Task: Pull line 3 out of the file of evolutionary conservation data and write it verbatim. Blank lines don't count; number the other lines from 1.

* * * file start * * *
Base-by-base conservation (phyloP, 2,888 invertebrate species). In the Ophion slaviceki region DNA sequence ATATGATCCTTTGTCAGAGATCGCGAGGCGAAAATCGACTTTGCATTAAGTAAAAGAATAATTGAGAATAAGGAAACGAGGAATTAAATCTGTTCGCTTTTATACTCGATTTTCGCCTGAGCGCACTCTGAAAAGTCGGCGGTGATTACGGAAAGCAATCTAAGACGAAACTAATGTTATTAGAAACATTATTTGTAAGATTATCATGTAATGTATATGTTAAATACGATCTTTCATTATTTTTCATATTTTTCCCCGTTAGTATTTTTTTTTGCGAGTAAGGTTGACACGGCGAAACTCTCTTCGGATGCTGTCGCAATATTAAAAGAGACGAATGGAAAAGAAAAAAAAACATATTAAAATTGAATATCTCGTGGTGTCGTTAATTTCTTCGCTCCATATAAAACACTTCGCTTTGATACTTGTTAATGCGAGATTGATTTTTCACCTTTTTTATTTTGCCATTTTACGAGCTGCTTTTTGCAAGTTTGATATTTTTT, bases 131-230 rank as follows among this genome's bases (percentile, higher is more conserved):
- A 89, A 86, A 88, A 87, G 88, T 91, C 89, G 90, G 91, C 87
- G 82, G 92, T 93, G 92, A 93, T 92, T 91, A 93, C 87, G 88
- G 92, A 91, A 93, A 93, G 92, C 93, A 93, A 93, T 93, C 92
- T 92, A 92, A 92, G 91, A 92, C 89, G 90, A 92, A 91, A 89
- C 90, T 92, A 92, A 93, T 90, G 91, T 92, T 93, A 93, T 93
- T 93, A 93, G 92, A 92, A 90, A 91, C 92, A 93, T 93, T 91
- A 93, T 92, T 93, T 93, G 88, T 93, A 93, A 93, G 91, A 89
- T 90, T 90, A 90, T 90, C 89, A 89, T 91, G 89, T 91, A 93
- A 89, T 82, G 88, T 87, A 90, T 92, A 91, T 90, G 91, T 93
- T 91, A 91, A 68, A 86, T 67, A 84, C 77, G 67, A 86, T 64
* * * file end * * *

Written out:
- G 82, G 92, T 93, G 92, A 93, T 92, T 91, A 93, C 87, G 88